Ages 3-7
Source: Library
Sample: "I beg and plead, but Ami won't listen. I have no choice. I have to call. Sally says "All right." But it doesn't sound all right. I know she thinks I'm weird."

Bonus: check out this interview with Rukhsana Khan at Paper Tigers

Friday, March 2, 2012

Nonfiction Review - The Great Big Book of Families by Mary Hoffman

Lately, Sprout's been kind of obsessed with the notion of family. He likes to talk about our family: who's in it ("Daddy, Mama, Maxie, me!"), our common traits, what we like to do, where we are going to go together. It's fun watching his understanding of family change. He knows that he has family he lives with, family he sees only sometimes, and family he doesn't get to see. And he's gradually learning that not every family looks like ours.

In The Great Big Book of Families, Mary Hoffman takes a good long look at what makes families different, and the same. Beginning with an acknowledgement that "in real life, families come in all sorts of shapes and sizes", Hoffman explores all the ways families can be unique. She starts by looking at who children might live with, and how those families may have come together. Small drawings along the edges of the page emphasize that everyone's family looks just a bit different from everyone else's.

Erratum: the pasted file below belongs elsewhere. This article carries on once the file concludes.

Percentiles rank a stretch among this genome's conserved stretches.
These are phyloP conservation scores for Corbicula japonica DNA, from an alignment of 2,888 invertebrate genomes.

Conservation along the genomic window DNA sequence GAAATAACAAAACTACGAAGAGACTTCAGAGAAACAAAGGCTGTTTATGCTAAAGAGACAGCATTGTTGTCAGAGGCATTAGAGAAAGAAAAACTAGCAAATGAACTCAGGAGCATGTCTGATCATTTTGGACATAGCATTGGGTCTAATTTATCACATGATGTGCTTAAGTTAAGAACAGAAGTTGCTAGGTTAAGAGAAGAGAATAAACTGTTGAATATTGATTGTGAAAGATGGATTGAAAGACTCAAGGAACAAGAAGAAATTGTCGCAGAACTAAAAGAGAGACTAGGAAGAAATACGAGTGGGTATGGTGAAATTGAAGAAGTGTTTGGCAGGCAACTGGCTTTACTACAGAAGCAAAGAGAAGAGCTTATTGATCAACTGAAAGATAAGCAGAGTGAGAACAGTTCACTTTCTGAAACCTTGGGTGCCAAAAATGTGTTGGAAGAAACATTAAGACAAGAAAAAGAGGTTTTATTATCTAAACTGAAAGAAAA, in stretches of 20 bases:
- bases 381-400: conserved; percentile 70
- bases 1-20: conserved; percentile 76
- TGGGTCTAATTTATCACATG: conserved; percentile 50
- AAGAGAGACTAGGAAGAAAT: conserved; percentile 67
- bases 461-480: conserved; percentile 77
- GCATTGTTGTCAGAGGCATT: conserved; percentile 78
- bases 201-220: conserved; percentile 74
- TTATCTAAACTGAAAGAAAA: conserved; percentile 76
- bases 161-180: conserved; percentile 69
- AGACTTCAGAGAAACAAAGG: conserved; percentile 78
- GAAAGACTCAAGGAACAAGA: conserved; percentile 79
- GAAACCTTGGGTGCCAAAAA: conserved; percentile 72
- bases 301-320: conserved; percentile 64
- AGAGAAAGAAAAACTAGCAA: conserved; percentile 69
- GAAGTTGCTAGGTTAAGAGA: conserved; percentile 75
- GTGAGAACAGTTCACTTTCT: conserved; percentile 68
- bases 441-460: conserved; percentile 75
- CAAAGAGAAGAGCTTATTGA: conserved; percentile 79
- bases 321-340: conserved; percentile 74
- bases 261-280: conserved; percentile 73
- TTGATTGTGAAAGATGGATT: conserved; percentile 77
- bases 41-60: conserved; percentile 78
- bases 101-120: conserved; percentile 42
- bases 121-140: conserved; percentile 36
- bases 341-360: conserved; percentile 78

She also looks at all the characteristics that set one family apart from another, beyond just who makes up the family. Homes, for instance: some people live in small houses, some in apartments, some in large houses. Some have no homes at all. Holidays are another point. Some families celebrate in big ways, some in small, and not everybody observes the same days. The list of categories goes on and on -- clothes, transportation, school,  even feelings -- and each category contains a wealth of rich detail in the illustrations by Ros Asquith.

It may take a bit of hunting to find The Great Big Book of Families in your local library. Ours is shelved in nonfiction, so you might try there, or with the picture books (it's kind of two things at once). Sprout and I read this together and he pored over each page; kids who like to study a lot of small illustrations, a la Richard Scarry, will find this worth a look. Best of all, for me, was the way that Hoffman and Asquith combine and recombine family structures, mixing skin colors, genders, ages, ability, and everything in between. The subtitle of this visually appealing book could well be "a joyful celebration of all kinds of families", because it surely is. We love it!

The Great Big Book of Families by Mary Hoffman, published by Dial Books for Young Readers
Ages 2-10
Source: Library
Sample: "Some people have lots of brothers and sisters. . . and uncles and aunties. . . and cousins. . . and grandmas and grandpas. And even great-grandmas and great-grandpas. But some people have really small families. You can be a family with just two people."